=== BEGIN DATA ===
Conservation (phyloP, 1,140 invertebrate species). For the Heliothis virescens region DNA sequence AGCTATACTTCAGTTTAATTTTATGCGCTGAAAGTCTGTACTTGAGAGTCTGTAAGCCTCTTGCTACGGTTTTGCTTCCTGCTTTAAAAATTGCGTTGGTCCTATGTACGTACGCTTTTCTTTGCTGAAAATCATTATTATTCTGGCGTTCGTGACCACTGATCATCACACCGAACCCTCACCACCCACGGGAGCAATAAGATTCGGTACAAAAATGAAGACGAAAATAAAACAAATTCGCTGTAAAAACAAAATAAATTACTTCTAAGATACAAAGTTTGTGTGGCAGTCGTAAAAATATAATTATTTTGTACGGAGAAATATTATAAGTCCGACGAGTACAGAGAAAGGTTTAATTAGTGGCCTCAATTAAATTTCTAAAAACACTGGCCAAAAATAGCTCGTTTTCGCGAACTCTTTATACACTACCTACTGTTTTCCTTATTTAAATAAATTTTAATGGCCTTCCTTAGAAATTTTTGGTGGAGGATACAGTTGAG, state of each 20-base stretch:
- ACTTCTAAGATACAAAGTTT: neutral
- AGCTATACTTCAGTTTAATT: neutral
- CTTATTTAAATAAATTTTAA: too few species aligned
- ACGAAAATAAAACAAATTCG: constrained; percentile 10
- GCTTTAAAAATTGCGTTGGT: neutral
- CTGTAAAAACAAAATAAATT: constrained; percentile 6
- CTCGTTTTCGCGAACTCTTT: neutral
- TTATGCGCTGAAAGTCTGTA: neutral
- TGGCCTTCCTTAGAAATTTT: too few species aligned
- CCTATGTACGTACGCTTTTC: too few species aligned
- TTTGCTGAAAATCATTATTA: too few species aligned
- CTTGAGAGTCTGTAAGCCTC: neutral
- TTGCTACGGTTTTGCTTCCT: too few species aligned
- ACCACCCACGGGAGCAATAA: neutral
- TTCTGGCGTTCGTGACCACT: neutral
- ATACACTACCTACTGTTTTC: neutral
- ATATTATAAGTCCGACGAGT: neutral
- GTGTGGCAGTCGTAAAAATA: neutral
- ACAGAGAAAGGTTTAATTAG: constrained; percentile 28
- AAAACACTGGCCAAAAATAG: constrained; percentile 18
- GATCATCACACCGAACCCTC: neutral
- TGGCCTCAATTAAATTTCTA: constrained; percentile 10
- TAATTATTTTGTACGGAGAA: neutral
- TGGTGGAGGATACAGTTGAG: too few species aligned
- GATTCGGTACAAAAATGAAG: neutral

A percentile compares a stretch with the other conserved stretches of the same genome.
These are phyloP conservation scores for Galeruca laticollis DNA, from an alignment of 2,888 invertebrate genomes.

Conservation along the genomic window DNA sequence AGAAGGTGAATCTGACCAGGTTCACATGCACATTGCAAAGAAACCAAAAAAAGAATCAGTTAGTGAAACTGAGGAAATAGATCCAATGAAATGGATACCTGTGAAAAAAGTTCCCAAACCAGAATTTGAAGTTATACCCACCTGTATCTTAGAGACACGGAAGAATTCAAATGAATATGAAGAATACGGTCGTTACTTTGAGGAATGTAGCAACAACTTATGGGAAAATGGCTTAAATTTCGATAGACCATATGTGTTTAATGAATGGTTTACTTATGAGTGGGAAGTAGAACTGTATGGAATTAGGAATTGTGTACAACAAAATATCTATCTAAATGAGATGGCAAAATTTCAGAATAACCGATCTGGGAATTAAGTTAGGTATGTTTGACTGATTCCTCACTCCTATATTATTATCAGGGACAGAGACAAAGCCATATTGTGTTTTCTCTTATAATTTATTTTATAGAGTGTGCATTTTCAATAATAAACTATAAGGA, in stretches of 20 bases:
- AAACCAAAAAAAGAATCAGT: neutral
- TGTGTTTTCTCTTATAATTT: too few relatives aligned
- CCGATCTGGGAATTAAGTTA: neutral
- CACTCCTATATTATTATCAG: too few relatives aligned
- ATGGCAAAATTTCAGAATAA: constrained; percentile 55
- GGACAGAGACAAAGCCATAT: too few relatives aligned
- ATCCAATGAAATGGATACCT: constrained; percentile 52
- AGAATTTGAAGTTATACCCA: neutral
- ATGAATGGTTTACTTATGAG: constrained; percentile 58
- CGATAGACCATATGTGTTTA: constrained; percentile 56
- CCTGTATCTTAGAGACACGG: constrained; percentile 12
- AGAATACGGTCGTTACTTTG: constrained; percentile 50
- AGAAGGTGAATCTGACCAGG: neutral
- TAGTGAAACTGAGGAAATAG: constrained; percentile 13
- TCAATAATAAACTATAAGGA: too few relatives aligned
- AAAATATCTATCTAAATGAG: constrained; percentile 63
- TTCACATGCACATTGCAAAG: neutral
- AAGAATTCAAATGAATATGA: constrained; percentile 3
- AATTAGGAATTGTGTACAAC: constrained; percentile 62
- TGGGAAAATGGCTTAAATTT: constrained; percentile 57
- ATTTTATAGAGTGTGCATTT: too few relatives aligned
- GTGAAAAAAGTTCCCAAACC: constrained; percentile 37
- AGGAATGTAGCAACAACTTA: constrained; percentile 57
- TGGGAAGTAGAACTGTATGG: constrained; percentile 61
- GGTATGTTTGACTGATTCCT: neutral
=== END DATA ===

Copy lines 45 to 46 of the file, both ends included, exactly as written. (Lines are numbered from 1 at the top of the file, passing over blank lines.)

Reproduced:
- AAAATATCTATCTAAATGAG: constrained; percentile 63
- TTCACATGCACATTGCAAAG: neutral